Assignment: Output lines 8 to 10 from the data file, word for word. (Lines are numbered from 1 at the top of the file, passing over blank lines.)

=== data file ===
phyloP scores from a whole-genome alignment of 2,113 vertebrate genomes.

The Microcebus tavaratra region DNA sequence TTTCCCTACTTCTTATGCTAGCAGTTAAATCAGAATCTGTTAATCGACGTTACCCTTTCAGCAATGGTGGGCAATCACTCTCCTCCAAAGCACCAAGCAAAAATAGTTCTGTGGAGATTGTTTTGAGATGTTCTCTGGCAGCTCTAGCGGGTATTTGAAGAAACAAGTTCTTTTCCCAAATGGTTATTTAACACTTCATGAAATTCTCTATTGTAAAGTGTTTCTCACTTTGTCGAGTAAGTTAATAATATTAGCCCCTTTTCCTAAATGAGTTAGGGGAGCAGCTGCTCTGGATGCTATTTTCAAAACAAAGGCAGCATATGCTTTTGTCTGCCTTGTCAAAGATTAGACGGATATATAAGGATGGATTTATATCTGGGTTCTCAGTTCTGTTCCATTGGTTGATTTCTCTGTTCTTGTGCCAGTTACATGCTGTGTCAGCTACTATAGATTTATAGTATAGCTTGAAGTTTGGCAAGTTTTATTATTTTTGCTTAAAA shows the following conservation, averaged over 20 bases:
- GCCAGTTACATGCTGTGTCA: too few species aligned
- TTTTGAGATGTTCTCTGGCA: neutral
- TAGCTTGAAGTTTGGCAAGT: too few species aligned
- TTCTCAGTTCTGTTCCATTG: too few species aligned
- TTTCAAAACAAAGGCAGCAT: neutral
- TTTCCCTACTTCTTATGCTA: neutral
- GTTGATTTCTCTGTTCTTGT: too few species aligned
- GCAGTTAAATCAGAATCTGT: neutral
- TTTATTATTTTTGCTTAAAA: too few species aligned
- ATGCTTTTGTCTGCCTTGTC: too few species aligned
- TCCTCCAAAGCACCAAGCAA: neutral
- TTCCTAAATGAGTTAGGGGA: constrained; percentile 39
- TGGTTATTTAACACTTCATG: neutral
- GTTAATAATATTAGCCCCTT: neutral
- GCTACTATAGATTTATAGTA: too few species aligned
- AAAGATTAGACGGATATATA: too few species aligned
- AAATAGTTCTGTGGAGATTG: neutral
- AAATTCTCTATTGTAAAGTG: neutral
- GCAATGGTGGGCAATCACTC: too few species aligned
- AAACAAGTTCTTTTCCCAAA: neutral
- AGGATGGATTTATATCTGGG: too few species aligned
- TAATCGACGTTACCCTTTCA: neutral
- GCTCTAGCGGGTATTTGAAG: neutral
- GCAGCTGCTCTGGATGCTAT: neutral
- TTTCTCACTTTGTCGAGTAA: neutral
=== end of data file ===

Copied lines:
- TTTCCCTACTTCTTATGCTA: neutral
- GTTGATTTCTCTGTTCTTGT: too few species aligned
- GCAGTTAAATCAGAATCTGT: neutral